They never seem to mention the lack of sleep.
I’m sure someone does, of course. But in the world of mental illness, in my early days of diagnosis, at least, I don’t really remember talk of sleep. I remember phrases like exposure therapy, brain mis-firings, and Zoloft. I remember the panic attacks, the fears of being in public, and the tears shed (by myself and my family). I remember so many small, embarrassing moments where my OCD seemed to completely take over, making me almost unrecognizable from my former self.
I remember all of these things in those early days of a heartbroken, 16-year old girl so devastated about the condition of her mind. But what I remember the most was the lack of sleep.
I remember the complete terror as the clocked ticked away each day, knowing in a few hours, a few minutes, I would be left alone with my mind, unable to stop the endless cycle of intrusive thoughts and obsessions. A few weeks after my diagnosis, it became clear to me and my family that we needed to do something.
So we tried the traditional paths one might take. I took medicine. I prayed the rosary. My parents put a TV in my room to distract me. I listened to classical music. I read and read as many novels that I could get my hands on. But nothing seemed to work. Nothing seemed to calm the chaos of my mind to fulfill the deepest longing I had at the time, a longing I think many of us take for granted: the longing for simple REST.
That is, until, this one day. You see, early that day I was reading an article in a Catholic periodical about a woman who was diagnosed with a terminal illness, given only six months to live. And she had found peace with her death in those months. She celebrated her life with family and friends, deepened her faith, said her goodbyes. But with each passing month, her death never came. Months turned into years, and her once incurable cancer inexplicitly was cured. She was a healthy woman.
And that’s when the cycle of depression began. She cried herself to sleep at night. Her relationships suffered. She began to lose faith.
And I think we all know why this is, of course. Because life is so very hard. Death seemed easy to her, especially a death filled with goodbyes. But life?
As a 16 year old girl, this made more sense to me than I think it has in my entire life. Death was not to be feared, but life was filled with sorry, confusion, and pain. I, like the woman in this article, simply longed for peace and rest. We both wanted the same thing.
So that night, in the darkness of my room, as my thoughts raced and tortured my wounded heart, I started to make up my own story in my mind. A fictional story about a young woman who faced the same devastating reality of life and illness. And within minutes of slowly putting together the pieces of my story, I fell asleep. The best sleep I had had in MONTHS.
So the next night, as the thoughts raced and my heart pounded, I returned to my story. I added small details. I created new characters. I envisioned every piece of furniture, every word of dialogue. And I fell asleep.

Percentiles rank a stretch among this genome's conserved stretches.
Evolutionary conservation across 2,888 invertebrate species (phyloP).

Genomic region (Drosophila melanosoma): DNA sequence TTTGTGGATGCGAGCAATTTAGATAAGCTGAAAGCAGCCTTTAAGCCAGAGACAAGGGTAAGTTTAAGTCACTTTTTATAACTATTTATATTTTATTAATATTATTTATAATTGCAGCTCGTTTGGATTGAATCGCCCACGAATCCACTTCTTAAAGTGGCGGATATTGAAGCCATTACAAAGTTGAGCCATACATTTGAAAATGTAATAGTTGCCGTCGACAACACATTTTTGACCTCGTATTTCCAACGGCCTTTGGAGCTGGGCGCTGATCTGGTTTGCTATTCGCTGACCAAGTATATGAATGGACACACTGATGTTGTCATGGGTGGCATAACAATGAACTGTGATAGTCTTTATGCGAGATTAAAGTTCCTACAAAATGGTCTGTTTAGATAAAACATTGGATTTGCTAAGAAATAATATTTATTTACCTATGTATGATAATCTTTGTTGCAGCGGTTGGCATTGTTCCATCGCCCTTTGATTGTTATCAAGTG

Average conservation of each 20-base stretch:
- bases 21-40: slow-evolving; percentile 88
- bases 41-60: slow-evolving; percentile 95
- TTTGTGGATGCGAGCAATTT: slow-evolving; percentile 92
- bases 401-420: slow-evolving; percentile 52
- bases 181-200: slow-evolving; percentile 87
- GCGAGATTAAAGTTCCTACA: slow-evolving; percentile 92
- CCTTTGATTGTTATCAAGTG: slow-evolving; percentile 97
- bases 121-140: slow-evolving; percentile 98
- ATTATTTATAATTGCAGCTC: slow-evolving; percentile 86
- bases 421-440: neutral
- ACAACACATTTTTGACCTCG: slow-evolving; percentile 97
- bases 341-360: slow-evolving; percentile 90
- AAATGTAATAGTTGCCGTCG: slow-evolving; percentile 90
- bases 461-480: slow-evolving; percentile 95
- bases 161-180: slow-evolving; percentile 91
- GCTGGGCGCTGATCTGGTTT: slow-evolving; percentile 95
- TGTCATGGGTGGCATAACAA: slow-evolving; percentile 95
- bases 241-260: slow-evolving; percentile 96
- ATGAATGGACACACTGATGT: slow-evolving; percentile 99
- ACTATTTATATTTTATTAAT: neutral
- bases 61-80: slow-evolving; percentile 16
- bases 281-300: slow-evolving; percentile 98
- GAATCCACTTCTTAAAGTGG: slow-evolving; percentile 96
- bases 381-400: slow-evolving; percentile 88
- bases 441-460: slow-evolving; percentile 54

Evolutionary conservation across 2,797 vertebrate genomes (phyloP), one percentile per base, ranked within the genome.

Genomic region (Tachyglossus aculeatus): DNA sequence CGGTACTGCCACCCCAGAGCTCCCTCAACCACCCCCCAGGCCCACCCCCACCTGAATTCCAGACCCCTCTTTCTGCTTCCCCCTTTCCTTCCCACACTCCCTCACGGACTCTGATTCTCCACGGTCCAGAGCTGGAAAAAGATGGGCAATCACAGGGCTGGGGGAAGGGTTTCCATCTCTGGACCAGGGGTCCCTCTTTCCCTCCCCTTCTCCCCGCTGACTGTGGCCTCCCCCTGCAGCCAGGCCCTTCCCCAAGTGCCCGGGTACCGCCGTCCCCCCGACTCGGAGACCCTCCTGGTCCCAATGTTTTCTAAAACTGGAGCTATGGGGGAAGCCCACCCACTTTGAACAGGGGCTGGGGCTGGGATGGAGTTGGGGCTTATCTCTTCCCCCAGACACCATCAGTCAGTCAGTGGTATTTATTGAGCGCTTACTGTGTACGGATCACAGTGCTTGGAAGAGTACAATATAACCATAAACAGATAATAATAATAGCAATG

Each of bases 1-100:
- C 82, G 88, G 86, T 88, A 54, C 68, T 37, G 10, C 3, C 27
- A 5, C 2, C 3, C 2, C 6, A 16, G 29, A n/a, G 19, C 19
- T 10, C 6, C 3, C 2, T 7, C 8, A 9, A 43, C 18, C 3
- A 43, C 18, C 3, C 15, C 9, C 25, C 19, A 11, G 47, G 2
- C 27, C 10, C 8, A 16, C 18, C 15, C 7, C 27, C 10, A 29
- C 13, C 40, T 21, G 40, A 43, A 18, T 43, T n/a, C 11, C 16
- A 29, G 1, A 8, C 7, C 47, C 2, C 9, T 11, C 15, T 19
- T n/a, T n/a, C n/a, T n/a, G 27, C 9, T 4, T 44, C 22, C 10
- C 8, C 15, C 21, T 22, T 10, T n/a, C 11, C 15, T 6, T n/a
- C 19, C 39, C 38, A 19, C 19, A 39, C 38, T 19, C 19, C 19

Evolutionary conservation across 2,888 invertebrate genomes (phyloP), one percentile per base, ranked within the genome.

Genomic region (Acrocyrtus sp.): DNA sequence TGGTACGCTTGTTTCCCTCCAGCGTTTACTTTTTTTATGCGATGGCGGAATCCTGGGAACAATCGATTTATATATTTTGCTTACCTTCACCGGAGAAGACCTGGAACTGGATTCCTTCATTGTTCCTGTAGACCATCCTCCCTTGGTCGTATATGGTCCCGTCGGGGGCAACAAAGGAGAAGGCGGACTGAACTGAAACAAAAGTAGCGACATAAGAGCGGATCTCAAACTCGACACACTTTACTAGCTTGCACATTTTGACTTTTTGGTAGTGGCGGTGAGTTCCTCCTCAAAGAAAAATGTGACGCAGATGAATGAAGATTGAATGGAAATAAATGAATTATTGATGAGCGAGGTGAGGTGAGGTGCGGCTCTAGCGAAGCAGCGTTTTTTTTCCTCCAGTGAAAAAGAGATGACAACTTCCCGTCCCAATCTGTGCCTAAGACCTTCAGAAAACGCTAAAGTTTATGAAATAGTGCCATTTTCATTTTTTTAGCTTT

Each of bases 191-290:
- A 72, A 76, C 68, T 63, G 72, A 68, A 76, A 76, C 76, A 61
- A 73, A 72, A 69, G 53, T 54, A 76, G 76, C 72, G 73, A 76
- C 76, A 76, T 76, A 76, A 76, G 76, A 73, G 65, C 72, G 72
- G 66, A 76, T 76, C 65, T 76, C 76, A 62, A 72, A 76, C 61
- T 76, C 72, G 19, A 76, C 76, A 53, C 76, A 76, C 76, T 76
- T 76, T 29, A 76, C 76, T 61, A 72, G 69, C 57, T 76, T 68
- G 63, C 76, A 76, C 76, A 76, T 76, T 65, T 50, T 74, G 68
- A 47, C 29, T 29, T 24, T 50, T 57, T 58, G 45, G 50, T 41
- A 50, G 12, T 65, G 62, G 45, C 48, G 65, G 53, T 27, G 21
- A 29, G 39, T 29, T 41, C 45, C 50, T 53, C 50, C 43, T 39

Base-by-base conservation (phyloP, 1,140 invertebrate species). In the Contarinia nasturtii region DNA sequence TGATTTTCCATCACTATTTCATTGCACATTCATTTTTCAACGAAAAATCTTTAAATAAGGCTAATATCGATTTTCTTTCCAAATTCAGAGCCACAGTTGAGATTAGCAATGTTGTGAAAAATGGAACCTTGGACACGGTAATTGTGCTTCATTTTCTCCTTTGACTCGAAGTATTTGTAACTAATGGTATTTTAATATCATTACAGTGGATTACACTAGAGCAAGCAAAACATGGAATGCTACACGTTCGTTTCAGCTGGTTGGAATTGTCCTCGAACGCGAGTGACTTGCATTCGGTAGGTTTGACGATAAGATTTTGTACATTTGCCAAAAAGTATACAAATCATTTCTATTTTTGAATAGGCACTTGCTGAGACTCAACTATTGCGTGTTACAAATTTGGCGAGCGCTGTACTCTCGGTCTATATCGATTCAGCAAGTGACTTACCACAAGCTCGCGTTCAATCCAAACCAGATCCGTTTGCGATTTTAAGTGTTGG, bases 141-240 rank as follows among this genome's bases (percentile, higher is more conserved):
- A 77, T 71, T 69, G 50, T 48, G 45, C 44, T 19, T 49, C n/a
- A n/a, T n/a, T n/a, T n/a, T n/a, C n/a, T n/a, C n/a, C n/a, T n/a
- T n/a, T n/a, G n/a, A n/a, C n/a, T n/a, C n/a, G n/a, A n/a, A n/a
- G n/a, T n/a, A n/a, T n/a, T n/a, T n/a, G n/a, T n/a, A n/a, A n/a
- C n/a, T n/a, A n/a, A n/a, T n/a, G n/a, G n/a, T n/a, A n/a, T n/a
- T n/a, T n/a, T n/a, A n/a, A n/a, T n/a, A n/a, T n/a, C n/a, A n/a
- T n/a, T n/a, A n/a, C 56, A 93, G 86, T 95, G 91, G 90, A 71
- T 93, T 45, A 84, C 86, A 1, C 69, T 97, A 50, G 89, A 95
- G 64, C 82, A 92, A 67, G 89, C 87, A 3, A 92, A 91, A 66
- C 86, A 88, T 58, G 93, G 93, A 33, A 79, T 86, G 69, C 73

And night after night, even years after going through a remarkable period of healing from my mental illness, I still return to my sleep story. The story which saved my life. It has changed, as have I, over the years. I’ve added new characters, I’ve changed the timeline a bit. My central character has aged as I have. But in the years since that first night, that first creation, I have often reflected on the HOW.
How God used a simple story to completely change this small yet mighty aspect of my life: my longing for basic sleep. And it was the first seed, I believe, in a long history of God showing me the power of stories to HEAL.
We know, of course, that stories can entertain, that’s really the main purpose of stories. But stories can also educate, stories can unite, and stories can help bring healing.
Central to our mission with Ruah storytellers was this basic premise: we believe that if each of us, just once a day, encountered a story of fellow pilgrim on this journey, our lives would be enriched, our minds could be opened to new perspectives and experiences, and our hearts could begin the process of healing. This advent, we are hoping to accompany you in the journey of this season through the power of story.
We share stories for one simple reason: It’s what Jesus does. In the Gospels, when Jesus wants to teach people about his love, about his mercy, about the plans he has for humanity, he does so in the realm of story. We want to use that model to journey with you this Advent, to encounter the humility of God in the baby Jesus, and to learn from the experiences of our fellow sisters who are on this journey with you.
We have gathered together 24 incredible women from diverse backgrounds, experiences, and faith journeys. And each day, one of these women of faith will journey with you to the manger through the power of story. Each story will dive further into the great mystery of God’s love for you this season, and the remarkable gift we have in the waiting. We are so humbled and honored that you have chosen to be on this journey with us. Thank you listeners, and welcome to Ruah Storytellers.
Jules Miles is a wife, mother, creator, and joyful, lifelong Catholic. Jules is the host of the Catholic storytelling podcast Mystery Through Manners, and along with Amanda Martinez-Beck, the co-founder of this new adventure, Ruah Storytellers.